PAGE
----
For its part, Barrett Business Services, Inc. (“BBSI”) did not oppose the demurrer but instead filed an amended complaint, which cleaned up several of the issues that Oracle had raised in its demurrer, thereby mooting much of the demurrer. BBSI’s amended complaint (the “FAC”) added several new claims including ones for intentional misrepresentation (i.e. fraud) and negligence and sought rescission of the Oracle Cloud Services Agreement. BBSI added additional detailed factual allegations pleading the fraud with specificity. Rather than attacking the pleading again with a demurrer, Oracle apparently learned its lesson and answered instead. Unfortunately for Oracle by attacking the complaint with a demurrer, Oracle educated its opponent. Oracle’s demurrer is instructive and should be required reading for those companies thinking about entering into a cloud agreement with Oracle, as the demurrer provides a road map to especially problematic clauses that the customer may want to negotiate.
The FAC Added Key Facts and Claims Regarding Oracle’s Fraud in the Inducement
Oracle argued that the express provisions of the contract provided only that Oracle must (1) make the ordered services available; and (2) provide the cloud services as described in the Service Specifications. Oracle contended that it fulfilled both of these promises. Oracle also argued that Barrett failed to allege that Oracle breached either of these provisions, and therefore had failed to state a contract claim. Oracle’s goal was therefore to limit the focus to the four corners of its cloud agreement, and use the integration clause of the agreement to exclude evidence of the parties pre-contract negotiations and discussions.
For its part, by amending the Complaint to add the tort-based claims, BBSI was required to plead the alleged fraud with specificity including going into great detail about Oracle’s pre-contract representations concerning its cloud product. According to the FAC, it was during these meetings that BBSI explained what it was looking for and received multiple promises from Defendants that their proposed cloud solution could meet BBSI’s requirements. According to the Complaint:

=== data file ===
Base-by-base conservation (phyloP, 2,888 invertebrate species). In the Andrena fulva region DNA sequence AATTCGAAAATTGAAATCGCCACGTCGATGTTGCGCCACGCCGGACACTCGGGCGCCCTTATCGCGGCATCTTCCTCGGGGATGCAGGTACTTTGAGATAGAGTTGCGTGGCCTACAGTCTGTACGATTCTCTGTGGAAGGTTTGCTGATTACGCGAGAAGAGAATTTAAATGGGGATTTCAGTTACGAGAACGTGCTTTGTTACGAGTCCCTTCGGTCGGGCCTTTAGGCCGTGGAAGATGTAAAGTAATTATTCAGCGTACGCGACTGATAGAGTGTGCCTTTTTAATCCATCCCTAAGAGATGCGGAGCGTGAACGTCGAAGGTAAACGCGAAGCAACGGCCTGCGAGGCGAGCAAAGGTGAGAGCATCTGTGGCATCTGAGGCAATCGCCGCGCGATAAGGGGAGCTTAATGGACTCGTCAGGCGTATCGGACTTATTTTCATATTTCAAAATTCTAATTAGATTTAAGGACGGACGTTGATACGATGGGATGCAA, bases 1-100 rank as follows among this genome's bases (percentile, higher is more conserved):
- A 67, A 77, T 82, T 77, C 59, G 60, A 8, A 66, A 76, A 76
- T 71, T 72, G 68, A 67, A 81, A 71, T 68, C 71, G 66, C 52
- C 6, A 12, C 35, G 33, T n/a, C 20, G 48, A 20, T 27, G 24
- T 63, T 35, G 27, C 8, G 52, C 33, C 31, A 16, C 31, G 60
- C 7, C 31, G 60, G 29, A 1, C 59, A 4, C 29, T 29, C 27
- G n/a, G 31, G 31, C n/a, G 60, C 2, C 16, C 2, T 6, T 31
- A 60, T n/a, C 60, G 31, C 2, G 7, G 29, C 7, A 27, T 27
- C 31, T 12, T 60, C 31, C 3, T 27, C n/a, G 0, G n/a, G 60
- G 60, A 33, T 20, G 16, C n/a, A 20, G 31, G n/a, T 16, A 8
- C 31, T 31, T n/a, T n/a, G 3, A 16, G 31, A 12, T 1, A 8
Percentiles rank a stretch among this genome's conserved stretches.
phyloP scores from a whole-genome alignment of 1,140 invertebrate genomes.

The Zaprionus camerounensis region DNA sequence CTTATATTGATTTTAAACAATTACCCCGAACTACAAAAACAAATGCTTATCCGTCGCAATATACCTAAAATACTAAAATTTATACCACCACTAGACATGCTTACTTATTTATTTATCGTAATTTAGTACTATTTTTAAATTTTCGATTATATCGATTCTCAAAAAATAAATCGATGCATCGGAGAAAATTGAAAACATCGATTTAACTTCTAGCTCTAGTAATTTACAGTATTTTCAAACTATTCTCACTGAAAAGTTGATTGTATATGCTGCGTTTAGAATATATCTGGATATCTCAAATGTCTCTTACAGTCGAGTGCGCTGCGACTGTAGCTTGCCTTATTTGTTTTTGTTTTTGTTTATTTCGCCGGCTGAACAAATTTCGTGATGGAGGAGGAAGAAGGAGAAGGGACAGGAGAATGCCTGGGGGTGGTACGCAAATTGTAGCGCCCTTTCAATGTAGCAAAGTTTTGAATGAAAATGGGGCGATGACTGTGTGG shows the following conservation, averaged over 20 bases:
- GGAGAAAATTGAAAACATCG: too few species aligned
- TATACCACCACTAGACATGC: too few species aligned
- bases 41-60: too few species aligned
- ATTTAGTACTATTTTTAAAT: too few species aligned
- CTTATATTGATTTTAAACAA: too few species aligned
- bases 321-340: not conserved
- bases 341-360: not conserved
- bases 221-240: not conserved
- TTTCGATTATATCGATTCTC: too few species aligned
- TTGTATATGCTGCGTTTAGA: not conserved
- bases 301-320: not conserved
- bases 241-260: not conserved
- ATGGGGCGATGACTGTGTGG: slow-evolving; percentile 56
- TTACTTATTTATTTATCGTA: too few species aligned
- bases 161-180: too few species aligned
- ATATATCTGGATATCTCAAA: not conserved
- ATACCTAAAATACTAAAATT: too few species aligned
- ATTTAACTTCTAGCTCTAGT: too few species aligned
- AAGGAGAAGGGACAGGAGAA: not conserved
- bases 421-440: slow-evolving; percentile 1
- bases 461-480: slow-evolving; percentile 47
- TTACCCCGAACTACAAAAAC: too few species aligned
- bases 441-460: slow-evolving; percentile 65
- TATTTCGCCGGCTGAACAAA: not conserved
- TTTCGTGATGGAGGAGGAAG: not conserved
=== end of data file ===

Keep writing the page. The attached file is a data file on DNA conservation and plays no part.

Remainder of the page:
“Between June 2017 and February 2018, BBSI had several hours-long in-person meetings and telephonic conferences with Oracle and KBACE. At each of these meetings, BBSI took great pains to educate Oracle and KBACE as to the precise nature of its business operations, its peculiar needs and the business functions that informed BBSI's extensive list of requirements. In meticulously discussing its list of requirements with both Oracle and KBACE, BBSI underscored its need for ease and efficiency of user interface and processes relating to payroll, time entry, billing and taxes given its human resource and payroll management challenges and the fact that payroll was also its revenue source. At all of BBSI's discussions with Oracle and KBACE, BBSI's list of requirements remained unchanged.
At all of BBSI's discussions with Oracle and KBACE, BBSI's representatives also made clear that they were ignorant as to Oracle's HCM Cloud system or any other Oracle products or how they performed and were relying wholly on Oracle and KBACE to advise them as to the suitability and capabilities of the product or system vis-a-vis BBSI's requirements.”
BBSI, Oracle and/or KBACE met and/or telephonically conferred numerous times throughout 2017 and early 2018 including without limitation, on June 30, 2017; July 13 and 20, 2017; August 3, 10, 23 and 31, 2017; September 6, 13 and 28, 2017; October 2-4, 16, 20, 24 and 26, 2017; November 3 and 14, 2017; December 5, 2017 and February 9, 26-27, 2018 regarding Oracle's HCM Cloud and its implementation by KBACE. Moreover, Heather Gould ("Gould"), BBSI's Chief Strategy Officer, had weekly status calls with Bell, Oracle's Solutions Consultant. Throughout all these communications, BBSI remained consistent in its requirements. Oracle and KBACE, too, consistently reaffirmed the HCM Cloud system's suitability for BBSI, its capabilities relative to BBSI's requirements as well as KBACE's ability to successfully implement the system in conformity with BBSI's requirements for user interface, payroll, time entry, billing and taxes, among others.”